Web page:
His 6-foot-3, strong-armed quarterback named Alec Morris has all the tools. Why isn’t he ranked among the nation’s elite?
Morris was rated a 3-star prospect on the 5-star scale used by the major recruiting services. Rivals.com ranked him the 30th-best quarterback in the country while Scout said he was No. 37. Only a few schools offered scholarships.
After he first committed to Wake Forest, Alabama entered the picture. Morris changed his pledge to the Tide in August and will sign as the only quarterback in Alabama’s class Wednesday.
“Once he gets there and people see him, they’ll figure out why we couldn’t figure out why he didn’t have more offers,” Westerberg said.
So Morris was undervalued in the recruiting process?
“I know he is,” Westerberg said. “He’ll be playing at Alabama and I wouldn’t doubt he’ll be playing past that at the next level.”
Scott Kennedy, the director of scouting for Scout.com, said the class of 2012 wasn’t “a strong year for quarterbacks.”
“It was Jameis Winston or bust for me,” he said, referencing the Hueytown quarterback committed to Florida State. “You see Alec Morris here, he’s serviceable. Alabama hasn’t needed to have Andrew Luck, Matt Barkley or Matt Stafford out there to win. So field generals are good.”
Quarterbacking one of the premier programs for two seasons in football-crazy Texas is Morris’ first credential. Allen reportedly spent $60 million building an 18,000-seat stadium that’ll be finished by this fall. It will outclass most small college venues.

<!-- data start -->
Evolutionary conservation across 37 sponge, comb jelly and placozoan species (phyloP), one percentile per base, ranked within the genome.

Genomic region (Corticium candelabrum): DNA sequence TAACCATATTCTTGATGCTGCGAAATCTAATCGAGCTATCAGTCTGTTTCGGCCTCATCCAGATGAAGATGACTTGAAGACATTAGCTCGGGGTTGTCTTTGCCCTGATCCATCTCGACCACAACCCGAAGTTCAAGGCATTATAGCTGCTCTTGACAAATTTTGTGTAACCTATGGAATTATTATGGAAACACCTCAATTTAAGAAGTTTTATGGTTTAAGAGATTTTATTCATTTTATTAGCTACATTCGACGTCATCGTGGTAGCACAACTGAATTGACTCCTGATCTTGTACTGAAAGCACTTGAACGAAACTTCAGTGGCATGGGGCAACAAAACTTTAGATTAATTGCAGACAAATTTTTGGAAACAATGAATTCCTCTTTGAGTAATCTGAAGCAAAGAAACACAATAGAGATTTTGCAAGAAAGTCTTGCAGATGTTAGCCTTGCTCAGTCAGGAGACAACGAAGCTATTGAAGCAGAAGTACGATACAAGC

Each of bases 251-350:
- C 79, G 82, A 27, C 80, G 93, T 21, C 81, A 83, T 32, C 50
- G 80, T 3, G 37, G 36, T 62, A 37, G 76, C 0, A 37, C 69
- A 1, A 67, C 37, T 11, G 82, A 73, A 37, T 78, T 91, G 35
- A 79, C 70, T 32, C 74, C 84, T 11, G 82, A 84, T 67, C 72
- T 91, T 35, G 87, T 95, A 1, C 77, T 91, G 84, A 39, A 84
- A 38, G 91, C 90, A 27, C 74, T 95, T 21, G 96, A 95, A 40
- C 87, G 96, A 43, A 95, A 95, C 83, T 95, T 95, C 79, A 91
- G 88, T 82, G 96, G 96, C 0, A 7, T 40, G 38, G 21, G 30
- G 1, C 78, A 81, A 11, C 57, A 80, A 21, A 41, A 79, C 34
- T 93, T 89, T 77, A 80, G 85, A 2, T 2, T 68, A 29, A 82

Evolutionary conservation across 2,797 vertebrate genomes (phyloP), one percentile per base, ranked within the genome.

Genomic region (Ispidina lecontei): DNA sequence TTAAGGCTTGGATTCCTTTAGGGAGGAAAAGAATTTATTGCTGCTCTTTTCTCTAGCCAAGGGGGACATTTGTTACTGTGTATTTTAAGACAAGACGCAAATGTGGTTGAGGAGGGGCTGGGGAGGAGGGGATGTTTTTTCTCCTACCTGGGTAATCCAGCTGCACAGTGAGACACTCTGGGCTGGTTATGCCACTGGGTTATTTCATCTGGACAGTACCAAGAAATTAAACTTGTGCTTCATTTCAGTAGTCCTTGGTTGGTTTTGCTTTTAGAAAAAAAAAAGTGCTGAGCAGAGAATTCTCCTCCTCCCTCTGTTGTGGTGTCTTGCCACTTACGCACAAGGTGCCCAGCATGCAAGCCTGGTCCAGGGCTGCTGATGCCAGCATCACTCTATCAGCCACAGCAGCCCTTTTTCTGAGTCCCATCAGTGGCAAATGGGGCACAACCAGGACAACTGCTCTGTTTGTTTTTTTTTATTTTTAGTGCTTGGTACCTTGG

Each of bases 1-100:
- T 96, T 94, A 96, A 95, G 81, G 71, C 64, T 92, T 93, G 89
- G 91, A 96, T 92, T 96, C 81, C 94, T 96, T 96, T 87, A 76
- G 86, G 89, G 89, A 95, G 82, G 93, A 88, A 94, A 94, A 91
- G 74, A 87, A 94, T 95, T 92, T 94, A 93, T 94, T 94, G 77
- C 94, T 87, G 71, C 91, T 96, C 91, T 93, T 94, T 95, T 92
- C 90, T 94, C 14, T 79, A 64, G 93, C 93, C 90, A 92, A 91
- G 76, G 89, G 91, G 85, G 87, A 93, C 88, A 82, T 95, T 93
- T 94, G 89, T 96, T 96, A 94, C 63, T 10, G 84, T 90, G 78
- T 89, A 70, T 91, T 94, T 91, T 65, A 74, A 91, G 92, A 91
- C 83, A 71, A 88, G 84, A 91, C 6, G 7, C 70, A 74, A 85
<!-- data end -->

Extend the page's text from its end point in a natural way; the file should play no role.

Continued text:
But Morris will be in Tuscaloosa by then. And he’ll face a challenge similar to another quarterback from suburban Dallas who never topped recruiting charts.
That’s partially why Westerberg arranged a phone call between Greg McElroy and Morris before the Alabama commitment was made last summer.
“We’ve brought it up a little bit and I think they both come from very successful programs,” Westerberg said. “I don’t know if they’re similar kids. Greg is not quite as big as Alec is and Alec probably has a little bit of a stronger arm. But the smartness is probably comparable.”
At 6-3, 235 pounds, Morris can throw the ball 65-plus yards, his high school coach said. He can also play under pressure.
After breezing to a few weeks of his senior season, Morris faced deficits in each of the last six or seven games of the season, Westerberg said. Allen won them all until falling to fellow-power Euless Trinity in a playoff game played in Cowboy Stadium. Morris had a shot to tie the game but was stopped short on fourth-and-goal in the closing moments of the 28-21 loss.
Morris drove the Eagles into position for that last chance, just as he did four weeks earlier against Marcus High. Trailing by four with 1:40 left, Morris led his team on an 80-yard scoring drive capped with a 16-yard touchdown pass in the closing seconds.
Though he led a spread offense in high school, Westerberg said Morris fits the mold of pro-style quarterbacks Alabama prefers. Call them game managers if you please, but Westerberg knows the importance of a strong arm in any offensive scheme.
“You can use all those terms you want to use,” he said, “But when the national championship game was on the line, they had to throw the ball. And that’s what they did.”
Michael Caagrande covers University of Alabama sports for The Star. Follow him on Twitter @RollTide_Star